She stopped making excuses and started her own financial and personal revival.

Just after turning 21 in 2007, Jessi from almost went bankrupt.

Even though she understood budgeting — her parents taught her at a young age — Jessi continued charging items on her credit card.

“To cope with my discontentment, my need to keep up appearances, and the toxic negativity I heaped on myself, I compulsively shopped — retail therapy, I guess,” says Jessi.

During that year, she remembers her “financial situation crashing down.” So, she got herself together and created a budget.  Jessi admits, “It was eye-opening! I was running nearly a $1,000 deficit every month.”

I wondered what made Jessi change her ways. She told me, “I created lots of excuses and they all helped me avoid accepting the blame that I started this mess. Once I got over myself and accepted the fact that a miracle or winning the lottery wouldn’t save me, I got to work and cleaned up my mess.”

The mess included $11,000 in credit card debt. And her debt repayment plan included selling off everything she could — clothes, furniture and more. She even let her car get repossessed. “I knew I could no longer pay on the car so I went back to driving my paid-for high school car,” remembers Jessi.

In 2009, still saddled with debt, Jessi got married. She and her husband didn’t have much money for a fancy wedding. They decided against taking out a loan or charging the marriage on their credit cards. Their only option was having a small wedding. As a result, many family members couldn’t attend, which didn’t sit well with their families.

“We finally decided on a super small ceremony in Helen, Georgia and dealt with the unhappiness of our families,” says Jessi. “Our entire wedding cost only $500 but we loved every moment.”

A few years later children followed and in 2012, Jessi started her first personal finance website: The Budget Mama. “It began as a way for me to use my accounting degree while staying home with our child,” says Jessi. In early 2013, still in credit card debt and now student loan debt, Jessi and her husband decided they would become debt-free. They owed $55,000.

The Tahoe Trade-in

Jessi told me during this time period, she still “put a lot of weight in the type of car she drove.” Her dream car, a fully loaded Chevy Tahoe, remained her one “keeping up appearances” anchor. She loved it — but traded it in anyway. “It was a humbling experience leaving behind wood-grain interior for an older car with busted speakers,” remembers Jessi.

They also gave up all family vacations. Jessi walked dogs for extra income — “it was miserable with little kids and being hugely pregnant in the summer Georgia heat.” Her husband worked side jobs building cabinets and tiling bathrooms.

All the hard work and sacrifice paid off. Jessi and her husband whittled away their $55,000 in debt over only 17 months. “In 2015, we paid off the last of our consumer debt and my student loans,” says Jessi. “We’ve been working to pay off the mortgage since then.”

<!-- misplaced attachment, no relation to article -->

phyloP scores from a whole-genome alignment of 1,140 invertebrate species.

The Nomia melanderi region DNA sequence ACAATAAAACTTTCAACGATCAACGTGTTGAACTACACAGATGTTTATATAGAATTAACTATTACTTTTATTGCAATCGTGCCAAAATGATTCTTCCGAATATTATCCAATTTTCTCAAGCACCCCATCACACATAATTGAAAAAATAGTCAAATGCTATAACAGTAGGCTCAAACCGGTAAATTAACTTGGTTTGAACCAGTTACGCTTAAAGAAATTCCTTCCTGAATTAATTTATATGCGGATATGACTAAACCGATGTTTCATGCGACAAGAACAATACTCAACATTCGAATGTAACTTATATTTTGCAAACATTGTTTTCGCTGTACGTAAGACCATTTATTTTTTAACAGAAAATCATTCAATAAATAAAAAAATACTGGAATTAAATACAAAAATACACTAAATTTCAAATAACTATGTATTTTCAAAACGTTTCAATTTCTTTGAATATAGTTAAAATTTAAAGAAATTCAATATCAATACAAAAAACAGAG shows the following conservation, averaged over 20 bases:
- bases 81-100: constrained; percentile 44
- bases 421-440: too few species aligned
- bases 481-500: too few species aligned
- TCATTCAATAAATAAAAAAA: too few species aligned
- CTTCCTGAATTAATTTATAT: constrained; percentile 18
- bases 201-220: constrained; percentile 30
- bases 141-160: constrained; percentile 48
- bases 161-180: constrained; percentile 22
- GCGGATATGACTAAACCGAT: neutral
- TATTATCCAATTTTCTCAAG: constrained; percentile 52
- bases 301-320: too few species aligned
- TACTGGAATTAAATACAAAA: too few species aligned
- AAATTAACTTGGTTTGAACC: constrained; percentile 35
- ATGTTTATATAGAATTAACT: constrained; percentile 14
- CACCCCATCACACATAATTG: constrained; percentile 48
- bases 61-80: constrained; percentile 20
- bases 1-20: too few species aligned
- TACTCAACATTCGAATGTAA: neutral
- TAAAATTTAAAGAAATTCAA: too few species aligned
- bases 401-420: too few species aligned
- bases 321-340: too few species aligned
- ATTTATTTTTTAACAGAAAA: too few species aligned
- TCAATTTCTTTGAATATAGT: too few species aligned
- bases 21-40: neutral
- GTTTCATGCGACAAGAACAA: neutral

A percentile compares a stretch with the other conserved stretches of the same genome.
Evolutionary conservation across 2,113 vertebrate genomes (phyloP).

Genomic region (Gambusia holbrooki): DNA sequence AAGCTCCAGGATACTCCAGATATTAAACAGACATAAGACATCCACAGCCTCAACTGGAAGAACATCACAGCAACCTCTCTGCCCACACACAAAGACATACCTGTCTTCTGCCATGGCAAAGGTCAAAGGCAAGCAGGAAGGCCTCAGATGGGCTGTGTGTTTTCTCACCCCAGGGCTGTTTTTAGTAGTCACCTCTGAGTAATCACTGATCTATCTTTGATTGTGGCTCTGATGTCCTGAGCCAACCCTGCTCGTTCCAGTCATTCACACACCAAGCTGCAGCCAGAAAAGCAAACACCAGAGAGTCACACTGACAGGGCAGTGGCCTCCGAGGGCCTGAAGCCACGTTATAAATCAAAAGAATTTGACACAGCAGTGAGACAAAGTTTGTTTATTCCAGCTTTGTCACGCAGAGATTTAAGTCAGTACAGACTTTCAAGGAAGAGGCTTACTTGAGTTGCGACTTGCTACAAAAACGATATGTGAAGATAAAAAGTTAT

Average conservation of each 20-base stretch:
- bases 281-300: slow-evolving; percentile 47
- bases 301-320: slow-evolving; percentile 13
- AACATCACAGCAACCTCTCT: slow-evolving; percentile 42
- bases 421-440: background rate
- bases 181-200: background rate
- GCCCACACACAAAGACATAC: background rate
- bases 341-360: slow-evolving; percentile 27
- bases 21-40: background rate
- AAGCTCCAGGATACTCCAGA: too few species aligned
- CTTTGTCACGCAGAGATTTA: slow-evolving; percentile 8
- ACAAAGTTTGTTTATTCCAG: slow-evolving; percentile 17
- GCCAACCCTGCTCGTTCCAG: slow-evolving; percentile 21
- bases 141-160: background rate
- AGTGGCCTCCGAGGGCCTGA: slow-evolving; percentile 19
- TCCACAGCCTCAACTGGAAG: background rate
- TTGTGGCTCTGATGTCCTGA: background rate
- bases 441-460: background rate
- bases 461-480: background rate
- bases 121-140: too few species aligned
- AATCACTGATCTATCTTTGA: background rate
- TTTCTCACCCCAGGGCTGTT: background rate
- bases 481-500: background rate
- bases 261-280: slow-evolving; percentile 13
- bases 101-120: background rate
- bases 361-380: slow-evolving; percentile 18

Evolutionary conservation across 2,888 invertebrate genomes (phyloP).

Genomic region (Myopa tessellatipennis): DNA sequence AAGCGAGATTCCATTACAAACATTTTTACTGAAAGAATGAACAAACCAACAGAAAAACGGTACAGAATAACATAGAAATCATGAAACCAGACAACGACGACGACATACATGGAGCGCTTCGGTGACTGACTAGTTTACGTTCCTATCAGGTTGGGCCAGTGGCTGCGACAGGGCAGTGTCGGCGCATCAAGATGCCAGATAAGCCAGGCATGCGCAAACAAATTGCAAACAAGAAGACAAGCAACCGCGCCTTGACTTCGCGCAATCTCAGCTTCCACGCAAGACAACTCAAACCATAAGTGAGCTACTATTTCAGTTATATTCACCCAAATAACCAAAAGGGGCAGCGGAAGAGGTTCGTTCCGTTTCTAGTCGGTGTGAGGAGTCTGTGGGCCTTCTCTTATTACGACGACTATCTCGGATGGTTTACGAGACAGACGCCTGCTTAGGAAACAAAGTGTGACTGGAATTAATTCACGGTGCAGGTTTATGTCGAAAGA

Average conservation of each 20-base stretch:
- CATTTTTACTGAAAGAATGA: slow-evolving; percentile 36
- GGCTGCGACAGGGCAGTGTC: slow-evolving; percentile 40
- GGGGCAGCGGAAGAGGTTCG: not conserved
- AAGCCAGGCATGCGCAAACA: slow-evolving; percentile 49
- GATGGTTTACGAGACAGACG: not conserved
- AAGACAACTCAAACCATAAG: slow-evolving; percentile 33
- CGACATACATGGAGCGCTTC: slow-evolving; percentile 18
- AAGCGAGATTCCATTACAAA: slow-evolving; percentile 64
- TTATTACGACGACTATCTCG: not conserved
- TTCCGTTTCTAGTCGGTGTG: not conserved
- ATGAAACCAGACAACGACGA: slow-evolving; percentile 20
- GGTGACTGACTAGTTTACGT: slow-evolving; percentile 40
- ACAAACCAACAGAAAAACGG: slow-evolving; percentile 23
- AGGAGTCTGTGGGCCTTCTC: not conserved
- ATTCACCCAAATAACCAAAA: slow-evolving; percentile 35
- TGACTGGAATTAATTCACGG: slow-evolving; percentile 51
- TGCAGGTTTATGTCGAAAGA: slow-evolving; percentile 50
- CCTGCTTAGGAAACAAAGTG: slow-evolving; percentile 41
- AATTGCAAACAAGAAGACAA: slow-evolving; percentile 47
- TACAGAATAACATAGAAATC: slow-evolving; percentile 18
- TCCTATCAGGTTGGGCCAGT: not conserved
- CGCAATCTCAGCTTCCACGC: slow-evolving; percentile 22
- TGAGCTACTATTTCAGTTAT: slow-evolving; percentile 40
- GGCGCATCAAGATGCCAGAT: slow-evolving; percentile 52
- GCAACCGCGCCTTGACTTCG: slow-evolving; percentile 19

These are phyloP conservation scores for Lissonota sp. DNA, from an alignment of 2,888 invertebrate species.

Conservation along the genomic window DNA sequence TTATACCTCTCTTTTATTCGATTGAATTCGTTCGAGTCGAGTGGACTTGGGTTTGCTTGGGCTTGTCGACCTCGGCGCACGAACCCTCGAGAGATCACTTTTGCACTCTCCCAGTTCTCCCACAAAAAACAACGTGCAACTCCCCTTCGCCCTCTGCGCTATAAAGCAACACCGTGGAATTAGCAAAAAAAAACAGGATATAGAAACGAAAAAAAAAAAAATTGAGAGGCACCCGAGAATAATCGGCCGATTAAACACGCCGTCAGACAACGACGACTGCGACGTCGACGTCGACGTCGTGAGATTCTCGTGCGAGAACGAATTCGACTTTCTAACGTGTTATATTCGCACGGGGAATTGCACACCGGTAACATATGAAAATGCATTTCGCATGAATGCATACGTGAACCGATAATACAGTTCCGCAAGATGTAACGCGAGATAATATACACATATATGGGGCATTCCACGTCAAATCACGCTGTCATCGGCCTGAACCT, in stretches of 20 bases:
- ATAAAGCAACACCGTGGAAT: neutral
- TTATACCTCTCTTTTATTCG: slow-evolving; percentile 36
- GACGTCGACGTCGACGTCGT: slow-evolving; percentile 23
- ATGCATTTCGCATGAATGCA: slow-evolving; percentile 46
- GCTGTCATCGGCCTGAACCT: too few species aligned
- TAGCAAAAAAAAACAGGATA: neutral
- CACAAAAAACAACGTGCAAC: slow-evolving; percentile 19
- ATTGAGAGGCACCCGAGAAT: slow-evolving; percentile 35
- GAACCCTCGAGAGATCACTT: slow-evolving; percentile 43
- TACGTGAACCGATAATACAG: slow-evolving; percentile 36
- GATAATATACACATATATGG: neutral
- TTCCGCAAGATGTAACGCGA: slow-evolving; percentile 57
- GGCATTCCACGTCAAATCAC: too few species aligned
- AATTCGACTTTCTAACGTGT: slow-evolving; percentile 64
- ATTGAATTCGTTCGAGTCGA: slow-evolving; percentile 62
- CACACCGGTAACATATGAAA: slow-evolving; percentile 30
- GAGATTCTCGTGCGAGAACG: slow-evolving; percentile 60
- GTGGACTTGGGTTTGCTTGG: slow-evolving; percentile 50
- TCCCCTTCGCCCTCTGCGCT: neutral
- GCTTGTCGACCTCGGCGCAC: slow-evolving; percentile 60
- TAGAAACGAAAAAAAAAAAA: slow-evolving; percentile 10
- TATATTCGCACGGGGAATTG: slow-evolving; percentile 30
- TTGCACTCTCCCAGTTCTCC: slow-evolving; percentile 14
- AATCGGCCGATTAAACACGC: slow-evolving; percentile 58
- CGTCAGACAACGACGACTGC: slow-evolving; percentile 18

Jessi currently works as a financial coach. I asked if she could relay a story about one of her clients. She told me about a couple who dreamed about sending their kids off to college debt-free. But they owed 100,000 in debt and didn’t have any spare money left over from their budget.

“After a lot of coaching, they finally decided to stop using debt and to start paying it off,” says Jessi. “But they didn’t have any extra room in their budget to apply towards paying off their debt. So, they sold their home, used the equity from the sale to put a big down payment on a smaller house, applied some towards the smaller debts, and used the rest to open up their kids’ college 529 plans.”

They can’t save properly for their children’s college tuition yet, but they have paid off over $12,000 in debt. And with Jessi’s help, they’re making budgeting their top priority. She also developed a whole online course dedicated to walking others through money management. She calls it the Real Life Money Plan.

I asked Jessi for a few financial tips we could use and she graciously sent me three.

  1. Use a calendar (or your planner) when you create your budget. This will keep extra expenses, like a friend’s birthday party, from popping up.
  2. Avoid the temptation to place blame. I encourage you to accept responsibility for your own financial life.
  3. Always have a plan for your money. Whether it’s paying off debt, saving up for an emergency fund or building a solid retirement account — always work towards something with your money.

Let’s take Jessi’s smart advice and start our own financial and personal revival.

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About the Author

Brian Bienkowski

Brian Bienkowski

Brian Bienkowski has been writing about personal finance for over 15 years covering debt recovery, fraud, and credit topics. He has worked on several personal finance books and guides that help consumers navigate the US credit system. When he’s away from the keyboard he enjoys craft beer and fishing – and once enjoyed a cold Sweet Water IPA after catching a sailfish.

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